Fast cars, full-on carnage, and fascist colonialism: revisiting the Tripoli Grand Prix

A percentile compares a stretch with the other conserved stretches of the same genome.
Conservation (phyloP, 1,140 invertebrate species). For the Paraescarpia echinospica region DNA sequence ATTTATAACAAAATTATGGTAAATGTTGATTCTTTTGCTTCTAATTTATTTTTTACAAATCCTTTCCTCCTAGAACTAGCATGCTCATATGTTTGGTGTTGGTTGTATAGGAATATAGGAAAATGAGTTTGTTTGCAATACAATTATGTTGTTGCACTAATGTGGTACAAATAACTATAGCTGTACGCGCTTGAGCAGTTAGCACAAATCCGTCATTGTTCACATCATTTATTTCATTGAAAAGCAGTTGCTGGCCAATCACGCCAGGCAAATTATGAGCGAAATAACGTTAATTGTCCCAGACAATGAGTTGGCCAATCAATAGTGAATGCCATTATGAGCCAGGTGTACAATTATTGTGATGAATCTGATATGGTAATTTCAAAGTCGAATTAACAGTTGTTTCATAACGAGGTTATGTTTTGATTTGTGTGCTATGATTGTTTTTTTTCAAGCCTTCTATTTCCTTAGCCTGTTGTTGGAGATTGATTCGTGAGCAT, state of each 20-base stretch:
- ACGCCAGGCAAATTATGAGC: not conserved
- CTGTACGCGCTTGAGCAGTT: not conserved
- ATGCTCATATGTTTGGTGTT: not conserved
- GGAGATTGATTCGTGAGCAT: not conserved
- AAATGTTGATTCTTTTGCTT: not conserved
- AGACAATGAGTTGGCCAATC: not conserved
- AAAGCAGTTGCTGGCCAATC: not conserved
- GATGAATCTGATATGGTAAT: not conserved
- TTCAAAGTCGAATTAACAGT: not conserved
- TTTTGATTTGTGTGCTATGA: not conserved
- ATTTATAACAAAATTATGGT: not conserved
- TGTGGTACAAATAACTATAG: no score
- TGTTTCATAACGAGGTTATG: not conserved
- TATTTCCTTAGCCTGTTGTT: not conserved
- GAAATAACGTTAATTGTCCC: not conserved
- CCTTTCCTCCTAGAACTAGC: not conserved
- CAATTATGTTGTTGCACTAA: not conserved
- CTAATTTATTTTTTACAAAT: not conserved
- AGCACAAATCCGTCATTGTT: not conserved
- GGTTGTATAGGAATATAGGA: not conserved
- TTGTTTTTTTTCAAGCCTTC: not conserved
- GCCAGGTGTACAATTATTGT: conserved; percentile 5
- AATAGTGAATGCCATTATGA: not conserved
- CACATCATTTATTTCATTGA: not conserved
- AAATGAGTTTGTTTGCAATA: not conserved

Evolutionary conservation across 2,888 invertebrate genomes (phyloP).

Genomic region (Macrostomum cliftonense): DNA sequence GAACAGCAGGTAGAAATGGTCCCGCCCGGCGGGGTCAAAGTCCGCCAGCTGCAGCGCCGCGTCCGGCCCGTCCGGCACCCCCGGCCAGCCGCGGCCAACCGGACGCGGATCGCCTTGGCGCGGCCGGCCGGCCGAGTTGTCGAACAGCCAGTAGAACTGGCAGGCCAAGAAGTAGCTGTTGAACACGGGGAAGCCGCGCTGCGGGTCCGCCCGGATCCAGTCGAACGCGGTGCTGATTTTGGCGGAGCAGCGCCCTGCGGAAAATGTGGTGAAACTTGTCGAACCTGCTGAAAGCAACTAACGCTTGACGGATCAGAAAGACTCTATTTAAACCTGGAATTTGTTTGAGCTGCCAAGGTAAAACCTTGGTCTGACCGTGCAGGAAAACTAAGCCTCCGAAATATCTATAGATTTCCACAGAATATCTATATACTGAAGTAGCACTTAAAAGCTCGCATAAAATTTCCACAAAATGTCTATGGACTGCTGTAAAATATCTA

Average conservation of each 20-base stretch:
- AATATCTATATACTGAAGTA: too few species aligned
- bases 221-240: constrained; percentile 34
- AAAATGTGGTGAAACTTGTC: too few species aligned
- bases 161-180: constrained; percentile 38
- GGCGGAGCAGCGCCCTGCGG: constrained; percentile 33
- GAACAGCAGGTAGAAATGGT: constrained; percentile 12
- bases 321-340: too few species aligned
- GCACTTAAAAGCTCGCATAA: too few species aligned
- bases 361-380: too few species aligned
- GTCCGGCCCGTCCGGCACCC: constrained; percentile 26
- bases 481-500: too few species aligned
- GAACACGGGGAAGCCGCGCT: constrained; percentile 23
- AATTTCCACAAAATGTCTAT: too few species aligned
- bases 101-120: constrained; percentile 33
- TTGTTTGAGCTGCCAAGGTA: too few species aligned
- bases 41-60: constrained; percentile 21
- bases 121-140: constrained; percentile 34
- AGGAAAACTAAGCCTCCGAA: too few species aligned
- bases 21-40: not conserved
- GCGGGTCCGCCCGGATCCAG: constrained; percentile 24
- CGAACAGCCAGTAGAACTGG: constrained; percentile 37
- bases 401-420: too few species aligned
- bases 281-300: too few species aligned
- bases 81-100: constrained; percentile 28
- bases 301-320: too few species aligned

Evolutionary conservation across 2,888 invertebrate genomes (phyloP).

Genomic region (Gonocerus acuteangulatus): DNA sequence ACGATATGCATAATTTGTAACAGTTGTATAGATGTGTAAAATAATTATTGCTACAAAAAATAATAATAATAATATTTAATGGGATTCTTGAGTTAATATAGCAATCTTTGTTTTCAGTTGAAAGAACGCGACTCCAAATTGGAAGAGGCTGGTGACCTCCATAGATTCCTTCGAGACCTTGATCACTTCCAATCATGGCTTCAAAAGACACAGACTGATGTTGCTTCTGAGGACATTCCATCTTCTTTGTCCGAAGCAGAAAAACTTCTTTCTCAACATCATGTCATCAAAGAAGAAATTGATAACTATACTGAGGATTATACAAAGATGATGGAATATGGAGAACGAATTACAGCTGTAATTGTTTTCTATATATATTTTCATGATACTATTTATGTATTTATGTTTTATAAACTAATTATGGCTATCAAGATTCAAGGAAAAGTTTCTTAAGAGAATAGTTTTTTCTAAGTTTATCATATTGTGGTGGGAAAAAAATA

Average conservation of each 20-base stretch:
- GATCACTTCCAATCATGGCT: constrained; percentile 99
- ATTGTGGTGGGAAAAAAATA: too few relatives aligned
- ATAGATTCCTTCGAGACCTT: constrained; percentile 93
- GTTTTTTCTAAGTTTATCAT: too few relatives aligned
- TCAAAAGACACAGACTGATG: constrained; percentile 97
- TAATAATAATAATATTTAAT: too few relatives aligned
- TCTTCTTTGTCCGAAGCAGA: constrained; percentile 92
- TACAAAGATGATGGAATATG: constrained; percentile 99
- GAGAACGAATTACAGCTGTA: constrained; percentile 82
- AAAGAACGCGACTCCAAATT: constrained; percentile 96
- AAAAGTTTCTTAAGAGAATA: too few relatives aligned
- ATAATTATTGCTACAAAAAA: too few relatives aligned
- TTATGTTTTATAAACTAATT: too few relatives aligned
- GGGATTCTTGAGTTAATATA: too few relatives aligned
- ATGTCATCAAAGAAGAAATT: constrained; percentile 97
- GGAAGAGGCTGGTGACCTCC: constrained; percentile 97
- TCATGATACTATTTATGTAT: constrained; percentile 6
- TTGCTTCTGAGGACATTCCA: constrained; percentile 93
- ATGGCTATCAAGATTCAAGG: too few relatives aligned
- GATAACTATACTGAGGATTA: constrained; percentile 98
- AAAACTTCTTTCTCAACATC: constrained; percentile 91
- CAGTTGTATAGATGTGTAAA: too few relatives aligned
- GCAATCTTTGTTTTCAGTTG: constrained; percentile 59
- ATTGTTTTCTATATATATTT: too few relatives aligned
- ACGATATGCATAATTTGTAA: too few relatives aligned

At the turn of the 20th century, the Ottoman rulers of Libya had long since lost control of their vast empire. Almost 400 years earlier in 1551, 6,000 Turks disembarked from ships at Tripoli along with 40 cannons, and captured the city with relative ease. With a coastline stretching thousands of kilometres and a desert leading into the unknown, this barely-touched vastness was a gateway not only to the Sahara, but to the whole of the African continent as well. In 1909, the American explorer Charles Wellington Furlong visited Tripoli, ‘a white-burnoosed city’ and ‘the most native of the Barbary capitals’, which he described as ‘[lying] in an oasis on the edge of the desert, dipping her feet in the swash and ripple of the sea’1. Many Orientalist accounts from this particular period praised the multiculturalism of Tripoli, a place where Phoenician monks, rabbis, imams, nuns, and priests could all be seen roaming the city’s streets2. Libya was by no means a Mediterranean utopia, but many still perceived it as a harmonious part of the world. It was no wonder, then, that the Italian colonialists later set their eyes on the coast.